“publish individual reports on its inquiries that set out evidence it has collected, including on the views of interested parties, its analysis of potential options, and proposals for simplification. The Board members will meet the Chancellor or the Exchequer Secretary to the Treasury following publication of each report to discuss its findings. The Chancellor will lay the Office’s reports before Parliament, and Board members may be required to give evidence before the relevant Parliamentary committees on the contents of these reports”. (www.hm-treasury.gov.uk/ots.htm)
But since the Office is hardly one month in existence, it is too early to say how effective it will be. In a year or two, analysts will be able to judge if the Office has stood up to its stated objectives and has achieved noticeable simplifications in the tax code. Moreover, in the documents released by the OTS so far, no concrete plan of action is mentioned, making it difficult to predict how successful this measure will prove to be. In the meanwhile, it is interesting to study more concrete proposals put forth by financial analysts and political commentators. In an article written for CPI Financial, its Chief Editor presents a few valid points. Firstly, there has to be a stable tax policy. The New Labour Party, despite being in power for thirteen years has failed to bring a semblance of stability to the taxation policy framework. With every passing Budget, more changes and complexities have been added during the New Labour regime. In order to arrive at a simpler set of tax laws, the government needs to be firm with its policy framework. The added advantage of such simplification is that it will attract foreign investments. Also, “if the Government is looking to rationalise the tax code, an obvious candidate for abolition is the fund-specific and very low tax-generating Stamp Duty Reserve Tax regime. If this tax was abolished, the UK could then capitalise on the growth opportunities created by the revised UCITS Directive and the Alternative Investment Fund Managers Directive. This would bring more business to the UK and therefore greater tax revenues.” (Brummer, 2007)
Similar constructive inputs to simplify the tax system have come from renowned economists of our time as well. For example, Ludovit Odor, the chief economist at Slovakia’s ministry of finance has made important contributions to economic reforms in Europe. Meeting up with prominent members of the Conservative Party on the occasion of the Seventh Annual Julian Hodge Institute of Applied Macroeconomics lecture at the National Museum of Wales in Cardiff, the veteran economist made some valuable suggestions toward simplifying the tax system in the UK. Ludovit Odor told the attendees of the lecture that “if Wales followed the example of Slovakia, corporate tax rates would be cut in half. A radical simplification and reduction in corporate tax could stimulate economic growth dramatically”. (as told to David Williamson, Western Mail, May 10, 2006) He noted that dominant members of the EU, including the UK will ultimately have to modify their taxation rates to the standards set by newly joined members of the EU. He further added, “in our experience, and in that of other countries in Eastern and Central Europe, the flat tax is a success story. If a flat tax regime is currently too radical for the UK, then definitely a simplification and flattening of the tax system will be helpful for the British economy.” (as told to David Williamson, Western Mail, May 10, 2006) Inputs such as these could be very valuable for officials in the Office for Tax Simplification, for intellectuals such as Ludovit Odor have been involved in key economic development programs in Europe in the past.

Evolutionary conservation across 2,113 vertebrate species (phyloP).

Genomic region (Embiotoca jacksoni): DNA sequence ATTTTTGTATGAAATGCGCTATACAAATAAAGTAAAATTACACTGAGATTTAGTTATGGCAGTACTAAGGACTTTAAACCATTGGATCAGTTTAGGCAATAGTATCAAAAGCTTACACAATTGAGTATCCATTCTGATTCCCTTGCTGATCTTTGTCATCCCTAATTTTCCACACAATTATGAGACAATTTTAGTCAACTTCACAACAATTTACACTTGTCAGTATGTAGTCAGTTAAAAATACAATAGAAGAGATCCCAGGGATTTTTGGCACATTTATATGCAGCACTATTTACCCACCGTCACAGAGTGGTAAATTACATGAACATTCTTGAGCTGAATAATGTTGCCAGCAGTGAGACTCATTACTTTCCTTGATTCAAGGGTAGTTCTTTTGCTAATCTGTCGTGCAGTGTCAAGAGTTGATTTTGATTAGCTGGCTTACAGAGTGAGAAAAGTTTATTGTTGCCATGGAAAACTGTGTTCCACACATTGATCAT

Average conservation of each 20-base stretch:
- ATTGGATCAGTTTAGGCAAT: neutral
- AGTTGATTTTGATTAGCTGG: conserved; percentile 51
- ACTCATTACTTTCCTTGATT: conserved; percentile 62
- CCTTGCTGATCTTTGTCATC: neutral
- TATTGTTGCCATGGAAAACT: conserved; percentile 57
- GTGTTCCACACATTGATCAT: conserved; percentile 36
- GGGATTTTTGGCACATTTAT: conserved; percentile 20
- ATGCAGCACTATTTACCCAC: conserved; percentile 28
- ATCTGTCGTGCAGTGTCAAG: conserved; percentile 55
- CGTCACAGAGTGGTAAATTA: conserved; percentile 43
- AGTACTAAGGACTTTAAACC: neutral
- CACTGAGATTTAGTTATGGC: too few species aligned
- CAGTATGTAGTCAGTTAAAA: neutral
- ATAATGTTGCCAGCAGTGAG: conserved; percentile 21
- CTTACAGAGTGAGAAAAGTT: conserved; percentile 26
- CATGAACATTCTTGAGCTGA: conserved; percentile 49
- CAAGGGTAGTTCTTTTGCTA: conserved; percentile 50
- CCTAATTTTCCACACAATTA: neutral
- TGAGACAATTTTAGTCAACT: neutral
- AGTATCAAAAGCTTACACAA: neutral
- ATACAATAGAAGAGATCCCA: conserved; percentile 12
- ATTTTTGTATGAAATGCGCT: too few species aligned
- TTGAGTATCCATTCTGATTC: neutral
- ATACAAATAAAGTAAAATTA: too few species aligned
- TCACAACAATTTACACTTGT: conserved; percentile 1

Another measure taken by the UK government in simplifying the tax system is the instituting of Tax Policy Committee (TPC). Taking cue from the successful role played by the Monetary Policy Committee (MPC) over the last ten years, the government saw merit in setting up a similar regulatory body. In the case of the MPC, the prime objective was to control inflation through careful adjustment of bank interest rates. Following a similar operating model as the MPC, the TPC is expected to issue tax policy decision that would be “more effective, open, accountable and free from short term political manipulation”. (The Daily Mail, 2007, July 16)
“Like inflation, the effective management of the taxation system is an important factor in helping to encourage long-term stability and competitiveness in the economy. Tax simplification is no mean feat. It will take a valiant and determined group of people to tackle issues such as capital gains tax taper relief, inheritance tax in relation to trusts, national insurance and income tax benefit rules, VAT partial exemption; the list is endless. AND because tax touches all aspects of our personal and business lives, there would undoubtedly be a lot to review and discuss. An independent, apolitical group to tackle tax issues would be the more modern way of doing things”. (Graetz & Warren, 2006)
But the TPC alone will not be able to achieve the intended simplification. The Budgetary process also needs an overhaul. There is a compelling case to be made for any newly appointed Chancellor to set long term Budgets at the beginning of a Parliament and make small adjustments to it each year. The TPC will also bring in an element of certainty to the tax system. It would also be instrumental in creating “independent, transparent and robust consultative mechanisms about key tax changes” (The Daily Mail, 2007, July 16). In collaboration with HMRC and the Treasury, the TPC can greatly help simplify the present tax system.